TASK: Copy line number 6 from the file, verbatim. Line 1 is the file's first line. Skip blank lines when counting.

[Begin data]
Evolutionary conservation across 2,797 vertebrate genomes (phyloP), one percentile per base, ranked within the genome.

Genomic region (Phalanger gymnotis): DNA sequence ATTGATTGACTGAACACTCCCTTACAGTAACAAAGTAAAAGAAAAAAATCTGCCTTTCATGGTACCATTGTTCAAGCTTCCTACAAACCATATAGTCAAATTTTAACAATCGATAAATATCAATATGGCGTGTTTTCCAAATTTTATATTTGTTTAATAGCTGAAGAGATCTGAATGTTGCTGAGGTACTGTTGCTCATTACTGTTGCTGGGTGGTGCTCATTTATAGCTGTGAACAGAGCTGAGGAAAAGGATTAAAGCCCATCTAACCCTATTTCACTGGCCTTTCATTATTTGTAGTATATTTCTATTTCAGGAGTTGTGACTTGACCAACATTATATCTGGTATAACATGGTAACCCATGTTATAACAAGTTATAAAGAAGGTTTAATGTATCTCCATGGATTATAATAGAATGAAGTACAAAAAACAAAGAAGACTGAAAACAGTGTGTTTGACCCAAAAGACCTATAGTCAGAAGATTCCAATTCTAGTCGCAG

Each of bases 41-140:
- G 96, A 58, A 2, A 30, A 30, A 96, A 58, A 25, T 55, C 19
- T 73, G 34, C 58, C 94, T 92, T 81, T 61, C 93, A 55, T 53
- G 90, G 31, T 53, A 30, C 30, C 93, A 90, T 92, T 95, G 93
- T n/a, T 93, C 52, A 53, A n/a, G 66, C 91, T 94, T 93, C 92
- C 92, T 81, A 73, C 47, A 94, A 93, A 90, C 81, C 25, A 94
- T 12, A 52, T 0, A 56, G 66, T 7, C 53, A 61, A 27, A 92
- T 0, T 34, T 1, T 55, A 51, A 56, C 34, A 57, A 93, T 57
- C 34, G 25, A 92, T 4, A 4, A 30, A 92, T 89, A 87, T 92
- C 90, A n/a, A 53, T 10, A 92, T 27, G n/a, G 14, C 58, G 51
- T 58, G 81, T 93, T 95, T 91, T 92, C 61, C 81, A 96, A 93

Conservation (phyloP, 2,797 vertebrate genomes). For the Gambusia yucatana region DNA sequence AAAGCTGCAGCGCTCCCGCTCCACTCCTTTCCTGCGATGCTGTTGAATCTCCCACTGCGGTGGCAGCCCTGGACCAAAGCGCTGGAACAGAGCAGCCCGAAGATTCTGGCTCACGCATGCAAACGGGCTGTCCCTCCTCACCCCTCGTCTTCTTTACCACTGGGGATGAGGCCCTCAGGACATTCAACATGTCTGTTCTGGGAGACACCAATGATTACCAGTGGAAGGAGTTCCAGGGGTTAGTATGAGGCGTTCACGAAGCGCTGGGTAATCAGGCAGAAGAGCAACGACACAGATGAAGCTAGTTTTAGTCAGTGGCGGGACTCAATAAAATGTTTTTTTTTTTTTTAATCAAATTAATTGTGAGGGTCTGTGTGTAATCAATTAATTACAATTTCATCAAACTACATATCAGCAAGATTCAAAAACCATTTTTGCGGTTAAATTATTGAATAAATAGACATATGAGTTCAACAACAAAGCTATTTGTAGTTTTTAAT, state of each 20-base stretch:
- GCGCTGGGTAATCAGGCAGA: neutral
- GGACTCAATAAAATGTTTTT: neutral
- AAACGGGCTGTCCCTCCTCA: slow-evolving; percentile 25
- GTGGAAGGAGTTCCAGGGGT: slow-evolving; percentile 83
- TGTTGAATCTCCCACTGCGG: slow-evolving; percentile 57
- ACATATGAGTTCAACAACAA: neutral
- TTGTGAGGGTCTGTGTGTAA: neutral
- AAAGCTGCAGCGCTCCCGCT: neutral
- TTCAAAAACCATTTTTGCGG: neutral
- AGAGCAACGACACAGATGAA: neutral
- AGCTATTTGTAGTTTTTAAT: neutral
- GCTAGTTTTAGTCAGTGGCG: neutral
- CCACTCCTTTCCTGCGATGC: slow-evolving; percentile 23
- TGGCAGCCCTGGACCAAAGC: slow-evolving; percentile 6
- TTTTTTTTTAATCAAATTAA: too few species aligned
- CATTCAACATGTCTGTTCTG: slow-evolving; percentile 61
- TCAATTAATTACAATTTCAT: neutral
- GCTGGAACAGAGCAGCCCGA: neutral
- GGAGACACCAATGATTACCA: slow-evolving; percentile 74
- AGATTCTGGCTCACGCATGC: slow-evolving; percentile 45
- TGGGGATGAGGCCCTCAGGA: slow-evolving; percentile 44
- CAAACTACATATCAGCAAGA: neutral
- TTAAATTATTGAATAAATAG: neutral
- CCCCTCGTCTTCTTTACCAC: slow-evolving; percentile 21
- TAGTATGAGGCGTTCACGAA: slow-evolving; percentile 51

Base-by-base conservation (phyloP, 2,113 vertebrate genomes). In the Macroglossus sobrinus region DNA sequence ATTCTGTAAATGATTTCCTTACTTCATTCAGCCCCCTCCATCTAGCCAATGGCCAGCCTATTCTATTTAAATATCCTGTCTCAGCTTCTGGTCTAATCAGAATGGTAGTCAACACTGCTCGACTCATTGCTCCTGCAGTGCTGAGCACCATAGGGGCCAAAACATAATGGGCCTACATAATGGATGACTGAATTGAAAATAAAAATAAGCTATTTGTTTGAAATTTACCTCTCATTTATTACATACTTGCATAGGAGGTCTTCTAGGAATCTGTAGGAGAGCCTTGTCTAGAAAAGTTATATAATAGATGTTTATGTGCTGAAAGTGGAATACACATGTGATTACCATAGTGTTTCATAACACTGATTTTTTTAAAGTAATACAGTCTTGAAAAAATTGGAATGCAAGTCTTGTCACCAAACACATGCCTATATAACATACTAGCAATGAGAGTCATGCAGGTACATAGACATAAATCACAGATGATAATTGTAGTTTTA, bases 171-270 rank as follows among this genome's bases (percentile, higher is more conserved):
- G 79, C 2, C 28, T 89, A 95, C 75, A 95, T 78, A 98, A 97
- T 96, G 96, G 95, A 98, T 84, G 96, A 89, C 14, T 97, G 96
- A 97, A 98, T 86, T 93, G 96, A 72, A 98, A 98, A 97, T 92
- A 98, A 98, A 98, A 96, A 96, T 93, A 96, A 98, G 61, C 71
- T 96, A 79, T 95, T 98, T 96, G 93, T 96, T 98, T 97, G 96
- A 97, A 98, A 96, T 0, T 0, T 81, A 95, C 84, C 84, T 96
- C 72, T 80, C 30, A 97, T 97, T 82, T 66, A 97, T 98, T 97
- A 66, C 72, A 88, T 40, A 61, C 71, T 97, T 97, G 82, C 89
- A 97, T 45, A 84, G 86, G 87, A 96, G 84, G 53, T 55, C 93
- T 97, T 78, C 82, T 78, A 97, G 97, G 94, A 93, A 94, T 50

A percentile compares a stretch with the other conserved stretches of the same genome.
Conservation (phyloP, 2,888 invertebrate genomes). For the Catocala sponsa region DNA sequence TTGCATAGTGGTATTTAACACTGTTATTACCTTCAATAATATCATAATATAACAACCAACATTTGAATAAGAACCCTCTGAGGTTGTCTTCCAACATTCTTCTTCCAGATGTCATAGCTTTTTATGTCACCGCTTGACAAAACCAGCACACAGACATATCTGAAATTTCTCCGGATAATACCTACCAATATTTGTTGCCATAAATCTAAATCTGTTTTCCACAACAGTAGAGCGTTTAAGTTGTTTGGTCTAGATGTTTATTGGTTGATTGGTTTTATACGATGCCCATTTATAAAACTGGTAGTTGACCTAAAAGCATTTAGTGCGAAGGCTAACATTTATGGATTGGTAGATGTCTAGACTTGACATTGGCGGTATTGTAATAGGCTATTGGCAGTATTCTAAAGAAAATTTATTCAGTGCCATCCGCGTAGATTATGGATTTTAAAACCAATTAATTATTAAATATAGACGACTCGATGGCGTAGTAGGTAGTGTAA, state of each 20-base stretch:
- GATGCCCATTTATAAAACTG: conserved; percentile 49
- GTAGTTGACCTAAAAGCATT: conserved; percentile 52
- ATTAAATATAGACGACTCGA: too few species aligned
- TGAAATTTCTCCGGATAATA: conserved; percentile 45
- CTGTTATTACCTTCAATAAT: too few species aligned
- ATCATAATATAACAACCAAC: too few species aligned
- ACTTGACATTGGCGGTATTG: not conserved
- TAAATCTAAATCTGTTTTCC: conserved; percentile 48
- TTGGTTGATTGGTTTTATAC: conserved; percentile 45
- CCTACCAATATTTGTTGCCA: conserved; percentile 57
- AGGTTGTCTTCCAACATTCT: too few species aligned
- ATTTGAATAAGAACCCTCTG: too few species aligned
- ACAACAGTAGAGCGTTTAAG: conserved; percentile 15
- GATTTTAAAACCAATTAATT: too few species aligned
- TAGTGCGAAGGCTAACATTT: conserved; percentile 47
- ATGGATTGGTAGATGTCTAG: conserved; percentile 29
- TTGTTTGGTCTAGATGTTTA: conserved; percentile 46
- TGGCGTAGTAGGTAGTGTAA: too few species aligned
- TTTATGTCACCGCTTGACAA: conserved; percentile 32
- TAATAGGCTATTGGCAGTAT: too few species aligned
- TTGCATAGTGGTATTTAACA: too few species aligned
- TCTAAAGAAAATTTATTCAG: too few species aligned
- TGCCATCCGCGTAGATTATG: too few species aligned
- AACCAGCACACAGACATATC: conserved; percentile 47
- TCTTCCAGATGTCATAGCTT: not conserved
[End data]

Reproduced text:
- G 90, G 31, T 53, A 30, C 30, C 93, A 90, T 92, T 95, G 93